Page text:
|Manufacturing software is often categorized in a hierarchy with Supervisory Control and Data Acquisition (SCADA) systems at the highest level, Distributed Control Systems (DCS) in the middle level and Programmable Logic Controllers (PLC) at the lowest level. These systems communicate with each other via standardized protocols such as OPC, PLCopen, and Manufacturing Message Specification (MMS) as well as proprietary protocols developed by specific manufacturers.
The lines dividing the levels in the software hierarchy can be
blurred without clear distinction.
SCADA software is typically distributed across very large factories or groups of factories, but it can also be used in smaller factories.
SCADA software is used in distribution systems such as water distribution and
wastewater collection systems, oil and gas pipelines, electrical power grids, and railway transportation systems. A SCADA control center performs centralized
alarm monitoring and status processing. Based on information received from remote stations, automated supervisory commands can be pushed to remote station control devices, which
can be field devices, such as PLC, controlling local operations such as opening and closing valves and breakers, collecting data from sensor systems, and monitoring the local environment for alarm conditions.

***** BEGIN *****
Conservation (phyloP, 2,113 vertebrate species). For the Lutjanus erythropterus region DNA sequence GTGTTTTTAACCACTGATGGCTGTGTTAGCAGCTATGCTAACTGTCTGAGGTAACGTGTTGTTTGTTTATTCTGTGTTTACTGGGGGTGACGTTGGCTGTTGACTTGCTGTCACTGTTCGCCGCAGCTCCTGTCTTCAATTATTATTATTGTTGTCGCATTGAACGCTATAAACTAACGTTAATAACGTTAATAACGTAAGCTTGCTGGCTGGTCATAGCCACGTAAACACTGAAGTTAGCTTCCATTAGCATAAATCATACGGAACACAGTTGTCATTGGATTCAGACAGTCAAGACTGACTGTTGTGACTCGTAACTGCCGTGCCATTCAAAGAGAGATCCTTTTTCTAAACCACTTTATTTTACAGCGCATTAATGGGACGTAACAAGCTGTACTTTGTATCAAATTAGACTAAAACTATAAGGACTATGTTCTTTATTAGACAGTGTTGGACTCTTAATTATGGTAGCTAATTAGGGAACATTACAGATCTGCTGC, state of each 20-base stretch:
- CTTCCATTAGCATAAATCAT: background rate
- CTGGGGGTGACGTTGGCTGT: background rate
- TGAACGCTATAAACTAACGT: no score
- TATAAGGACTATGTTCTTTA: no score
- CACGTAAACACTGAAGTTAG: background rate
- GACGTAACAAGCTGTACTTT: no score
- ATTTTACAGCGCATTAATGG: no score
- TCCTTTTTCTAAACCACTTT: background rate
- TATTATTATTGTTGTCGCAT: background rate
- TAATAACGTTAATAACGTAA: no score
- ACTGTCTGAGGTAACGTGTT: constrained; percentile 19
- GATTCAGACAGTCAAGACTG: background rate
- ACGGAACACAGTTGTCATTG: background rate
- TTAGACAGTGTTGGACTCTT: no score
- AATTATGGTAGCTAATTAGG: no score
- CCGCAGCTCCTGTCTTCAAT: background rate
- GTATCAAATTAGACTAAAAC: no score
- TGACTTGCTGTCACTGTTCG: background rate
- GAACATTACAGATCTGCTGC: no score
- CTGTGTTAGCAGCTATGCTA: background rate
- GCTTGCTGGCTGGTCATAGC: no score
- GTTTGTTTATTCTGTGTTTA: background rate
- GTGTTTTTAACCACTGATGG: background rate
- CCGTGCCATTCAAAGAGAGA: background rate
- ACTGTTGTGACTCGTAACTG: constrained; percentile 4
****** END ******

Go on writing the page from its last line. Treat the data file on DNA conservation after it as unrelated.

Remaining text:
An operator can also typically assume manual control through a
software user interface.
DCS software is used to control industrial processes such as electric power generation, oil and gas refineries, water and wastewater treatment, and chemical, food, and automotive production. DCS are integrated as a control architecture containing a supervisory level of control overseeing multiple, integrated subsystems that are responsible for controlling the details of a localized
manufacturing process. Product and process control are usually achieved by deploying control loops whereby process conditions are automatically maintained around a desired set point. To accomplish the desired product and/or process tolerance around a specified set point, specific PLC are employed in the field and proportional, integral,
and differential settings on the PLC are tuned to provide the desired tolerance
and the rate of self-correction during process upsets. DCS are used extensively in process-based
PLC are digital electronic devices that use a
software programmable memory to store instructions and to implement specific functions such as logic, sequence, timing, counting and arithmetic to control machines and processes. PLC typically control individual machines or manufacturing cells. The controllers inside modern robot systems are often PLC. PLC typically respond quickly to processes occurring within their local
manufacturing cells and respond to higher level commands, such as cycle start or reset cell, from the DCS or SCADA systems. PLC are found on machines and
manufacturing systems such as tire making machines, winding machines, drilling rig top drives, machine tools, process control and assembly lines. Historically software for PLC
have been written in one of the five IEC software languages (structured text, function block diagram, ladder logic, instruction list and sequential function charts).